PMA-differentiated human U937 myeloid cells.
U937 cells alone or carrying either pMTε or vector control were seeded at an appropriate density in tissue culture plates. The cells were subsequently induced to differentiate by addition of 10 ng/ml PMA (Sigma-Aldrich) for 24 hours.
Participants in our study included healthy humans with a negative history of infection, no antibiotic treatments, and no immune-boosting supplements in the 4 weeks prior to donating blood. Peripheral blood was collected from individuals in a fasting condition. Blood was routinely collected in the presence of either heparin or K2 EDTA and was used immediately for downstream applications.
NAM (C6H6N2O; Fw 122.13), tested for cell culture and insect cell culture, was purchased from Sigma-Aldrich. On each occasion prior to use, NAM was prepared fresh in sterile endotoxin-free PBS (without Ca2+ and Mg2+) and sterilized through a nonpyrogenic 0.22-εm low-protein-binding filter (PALL Life Sciences). Each specific lot of NAM used in our study was confirmed to be endotoxin-free (pyrogen-free) using the end-point chromogenic Limulus amebocyte lysate endochrome method (refer to Supplemental Methods and Supplemental Figure 7 for more detail).
Assessing the effect of NAM on the growth and viability of S. aureus.
We assessed whether NAM, at the concentrations used in our study, adversely affect the growth and viability of S. aureus. PBS was chosen as an inert nongrowth medium, and THB was chosen as a suitable growth medium for S. aureus. Seventy-five microliters of NAM (1 mM and 10 mM final concentrations; in either THB or PBS) or THB or PBS alone (respective controls) were placed in sterile 2-ml round-bottom Eppendorf tubes and then inoculated with S. aureus (~1 × 104 CFU/ml in 25 εl of PBS or THB) and immediately briefly vortexed. Triplicate reactions were incubated at 37°C for 1, 3, and 6 hours on a rotary shaker, at which time 10-fold serial dilutions were plated on THA for enumeration of CFUs.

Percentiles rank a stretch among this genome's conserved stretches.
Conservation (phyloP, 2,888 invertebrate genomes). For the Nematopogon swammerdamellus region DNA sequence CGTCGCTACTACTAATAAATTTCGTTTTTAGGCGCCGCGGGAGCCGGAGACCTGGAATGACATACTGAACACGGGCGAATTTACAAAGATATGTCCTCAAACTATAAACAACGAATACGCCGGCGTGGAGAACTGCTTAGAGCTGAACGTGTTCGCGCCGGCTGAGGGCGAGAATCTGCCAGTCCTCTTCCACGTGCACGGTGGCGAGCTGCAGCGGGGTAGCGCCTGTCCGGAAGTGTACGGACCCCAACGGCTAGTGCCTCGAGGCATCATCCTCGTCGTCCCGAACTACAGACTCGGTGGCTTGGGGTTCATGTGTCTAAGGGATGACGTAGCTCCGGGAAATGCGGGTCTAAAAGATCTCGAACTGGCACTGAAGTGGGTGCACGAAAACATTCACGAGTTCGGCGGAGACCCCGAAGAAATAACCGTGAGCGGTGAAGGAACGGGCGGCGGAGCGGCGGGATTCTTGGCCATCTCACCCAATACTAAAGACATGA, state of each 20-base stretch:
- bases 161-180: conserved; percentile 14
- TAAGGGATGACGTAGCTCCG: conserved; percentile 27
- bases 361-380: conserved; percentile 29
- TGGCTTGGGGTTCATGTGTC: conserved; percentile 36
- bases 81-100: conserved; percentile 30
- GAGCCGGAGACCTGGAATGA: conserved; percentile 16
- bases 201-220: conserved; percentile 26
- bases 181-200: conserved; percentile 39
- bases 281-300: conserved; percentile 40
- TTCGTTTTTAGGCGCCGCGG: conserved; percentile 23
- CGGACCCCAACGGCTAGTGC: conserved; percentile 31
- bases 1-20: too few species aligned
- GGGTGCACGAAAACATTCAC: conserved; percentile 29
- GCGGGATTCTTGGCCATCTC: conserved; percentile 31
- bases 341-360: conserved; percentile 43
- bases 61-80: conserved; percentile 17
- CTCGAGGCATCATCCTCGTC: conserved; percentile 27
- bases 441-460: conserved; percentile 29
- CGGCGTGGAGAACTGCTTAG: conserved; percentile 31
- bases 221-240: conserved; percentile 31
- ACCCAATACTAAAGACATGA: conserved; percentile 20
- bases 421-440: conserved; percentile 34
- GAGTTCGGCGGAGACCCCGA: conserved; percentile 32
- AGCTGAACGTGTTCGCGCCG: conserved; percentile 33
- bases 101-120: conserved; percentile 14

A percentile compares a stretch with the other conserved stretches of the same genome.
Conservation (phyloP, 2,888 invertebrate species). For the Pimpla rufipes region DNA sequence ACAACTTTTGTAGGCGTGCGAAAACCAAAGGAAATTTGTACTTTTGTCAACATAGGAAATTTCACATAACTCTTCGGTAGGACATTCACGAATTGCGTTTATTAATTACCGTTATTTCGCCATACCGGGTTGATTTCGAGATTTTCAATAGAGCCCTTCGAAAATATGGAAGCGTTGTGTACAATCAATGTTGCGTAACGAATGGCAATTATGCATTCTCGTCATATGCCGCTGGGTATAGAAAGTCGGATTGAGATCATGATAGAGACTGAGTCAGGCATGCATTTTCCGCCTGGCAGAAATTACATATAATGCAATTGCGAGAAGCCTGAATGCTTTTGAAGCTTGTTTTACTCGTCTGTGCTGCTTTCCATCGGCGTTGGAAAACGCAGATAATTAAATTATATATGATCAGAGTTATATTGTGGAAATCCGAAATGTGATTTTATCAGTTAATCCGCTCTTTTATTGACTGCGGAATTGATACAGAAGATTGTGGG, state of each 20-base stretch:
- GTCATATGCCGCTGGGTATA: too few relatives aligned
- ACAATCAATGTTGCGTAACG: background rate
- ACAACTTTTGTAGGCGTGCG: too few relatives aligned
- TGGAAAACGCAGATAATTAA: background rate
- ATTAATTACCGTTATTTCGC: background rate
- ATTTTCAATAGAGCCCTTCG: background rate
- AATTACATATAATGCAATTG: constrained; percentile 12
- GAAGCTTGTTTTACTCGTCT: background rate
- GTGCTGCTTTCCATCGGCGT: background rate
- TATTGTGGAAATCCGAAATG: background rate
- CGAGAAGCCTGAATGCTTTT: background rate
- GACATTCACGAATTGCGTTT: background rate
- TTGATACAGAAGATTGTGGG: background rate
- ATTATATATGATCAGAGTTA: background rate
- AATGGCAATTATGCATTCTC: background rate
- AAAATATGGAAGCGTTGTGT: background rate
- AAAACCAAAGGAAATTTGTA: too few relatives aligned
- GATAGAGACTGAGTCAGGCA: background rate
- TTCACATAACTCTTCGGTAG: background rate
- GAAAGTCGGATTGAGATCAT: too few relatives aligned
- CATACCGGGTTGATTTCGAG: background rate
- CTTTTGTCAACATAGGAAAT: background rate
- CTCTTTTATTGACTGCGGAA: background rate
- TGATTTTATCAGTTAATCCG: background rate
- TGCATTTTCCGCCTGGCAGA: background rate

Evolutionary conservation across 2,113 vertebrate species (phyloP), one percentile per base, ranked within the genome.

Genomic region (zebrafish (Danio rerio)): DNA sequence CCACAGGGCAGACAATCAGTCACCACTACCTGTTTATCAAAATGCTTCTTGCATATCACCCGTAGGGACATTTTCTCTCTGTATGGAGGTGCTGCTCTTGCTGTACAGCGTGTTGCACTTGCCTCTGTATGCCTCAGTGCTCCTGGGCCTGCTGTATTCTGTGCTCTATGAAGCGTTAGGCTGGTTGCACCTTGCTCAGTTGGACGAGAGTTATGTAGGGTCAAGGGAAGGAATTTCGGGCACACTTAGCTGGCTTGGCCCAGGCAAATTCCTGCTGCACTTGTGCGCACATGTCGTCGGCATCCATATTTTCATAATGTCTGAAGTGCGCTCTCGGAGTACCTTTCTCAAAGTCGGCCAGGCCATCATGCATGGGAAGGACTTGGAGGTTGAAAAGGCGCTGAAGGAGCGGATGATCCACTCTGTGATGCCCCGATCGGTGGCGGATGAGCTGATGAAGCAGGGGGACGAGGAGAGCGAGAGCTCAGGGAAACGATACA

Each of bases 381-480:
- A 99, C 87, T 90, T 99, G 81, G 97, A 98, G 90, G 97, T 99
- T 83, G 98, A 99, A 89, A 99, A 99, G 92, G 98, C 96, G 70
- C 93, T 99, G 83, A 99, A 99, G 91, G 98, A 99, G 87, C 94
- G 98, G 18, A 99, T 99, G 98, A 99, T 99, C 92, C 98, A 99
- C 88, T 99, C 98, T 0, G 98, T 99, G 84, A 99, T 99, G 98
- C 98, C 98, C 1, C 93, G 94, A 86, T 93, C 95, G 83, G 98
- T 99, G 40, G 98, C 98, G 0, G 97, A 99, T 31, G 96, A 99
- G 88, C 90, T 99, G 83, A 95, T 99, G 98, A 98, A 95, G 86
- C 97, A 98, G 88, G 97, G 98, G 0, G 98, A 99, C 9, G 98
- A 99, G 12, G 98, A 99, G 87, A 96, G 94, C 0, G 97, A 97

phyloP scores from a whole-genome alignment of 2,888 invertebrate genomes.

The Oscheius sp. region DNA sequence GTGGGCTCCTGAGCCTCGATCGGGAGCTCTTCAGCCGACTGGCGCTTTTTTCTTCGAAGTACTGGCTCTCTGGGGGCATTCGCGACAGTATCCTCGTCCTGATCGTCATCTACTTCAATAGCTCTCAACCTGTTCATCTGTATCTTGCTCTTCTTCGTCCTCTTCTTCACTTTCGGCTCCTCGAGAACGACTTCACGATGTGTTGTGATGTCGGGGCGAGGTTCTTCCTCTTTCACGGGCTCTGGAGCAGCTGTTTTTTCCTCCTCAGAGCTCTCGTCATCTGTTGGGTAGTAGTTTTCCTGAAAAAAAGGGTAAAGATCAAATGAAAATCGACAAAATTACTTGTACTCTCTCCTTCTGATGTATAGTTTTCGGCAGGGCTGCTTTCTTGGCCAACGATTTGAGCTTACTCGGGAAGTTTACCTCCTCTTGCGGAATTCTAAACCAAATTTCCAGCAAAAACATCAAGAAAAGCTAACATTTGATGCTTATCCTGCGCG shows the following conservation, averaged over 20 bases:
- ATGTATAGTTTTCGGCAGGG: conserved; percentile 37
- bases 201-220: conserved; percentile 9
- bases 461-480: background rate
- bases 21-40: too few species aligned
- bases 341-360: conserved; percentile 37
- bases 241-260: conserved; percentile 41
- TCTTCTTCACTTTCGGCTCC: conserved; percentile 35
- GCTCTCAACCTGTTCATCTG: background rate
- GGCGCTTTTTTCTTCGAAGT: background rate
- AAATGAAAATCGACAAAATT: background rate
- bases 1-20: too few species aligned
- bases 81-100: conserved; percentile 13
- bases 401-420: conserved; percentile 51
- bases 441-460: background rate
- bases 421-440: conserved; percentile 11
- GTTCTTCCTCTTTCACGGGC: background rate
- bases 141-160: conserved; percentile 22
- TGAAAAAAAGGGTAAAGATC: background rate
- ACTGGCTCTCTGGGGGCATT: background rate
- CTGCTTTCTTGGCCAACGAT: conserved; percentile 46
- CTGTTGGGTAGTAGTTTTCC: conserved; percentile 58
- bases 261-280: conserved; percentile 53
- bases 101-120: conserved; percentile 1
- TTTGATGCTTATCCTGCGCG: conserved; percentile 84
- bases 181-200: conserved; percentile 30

In a different assay, S. aureus (~1 × 108 CFU/ml in THB) was incubated either with or without 50 mM NAM. Triplicate 1-ml reactions were incubated at 37°C on a rotary shaker, and at various time points (6, 12, and 24 hours), 10-fold serial dilutions were plated on THA for enumeration of CFUs. These assays were performed on 3 independent occasions.
Murine and human whole blood assays.
This well-described phagocytic survival assay has been previously reported (4
). Bacteria were pelleted, washed twice, diluted to the specified inoculum (see the legends for Figures , , and ) in 25 εl PBS (without Ca2+
), and immediately mixed with 75 εl of freshly drawn human or murine peripheral whole blood in sterile heparinized 2-ml round-bottom Eppendorf tubes. Reactions (performed in minimum in triplicate) were incubated at 37°C for 1 to 3 hours on a rotary shaker, at which time 10-fold serial dilutions were plated on THA for enumeration of surviving CFUs.
When required, freshly drawn human or murine peripheral blood was pretreated with NAM (1 mM or 10 mM) or PBS (without Ca2+ and Mg2+) prior to inoculation with bacteria. Pretreatment was performed in sterile, nontreated, low evaporation tissue culture plates (Becton Dickinson) for 24 hours in a humidified atmosphere (95% humidity) at 37°C and 5% CO2, with gentle mixing on a nutator. On each occasion, blood was aseptically taken from mice via cardiac puncture using a 22-gauge needle to minimize lysis and maintain the integrity of the blood for the duration of the respective assay.
Murine systemic infection.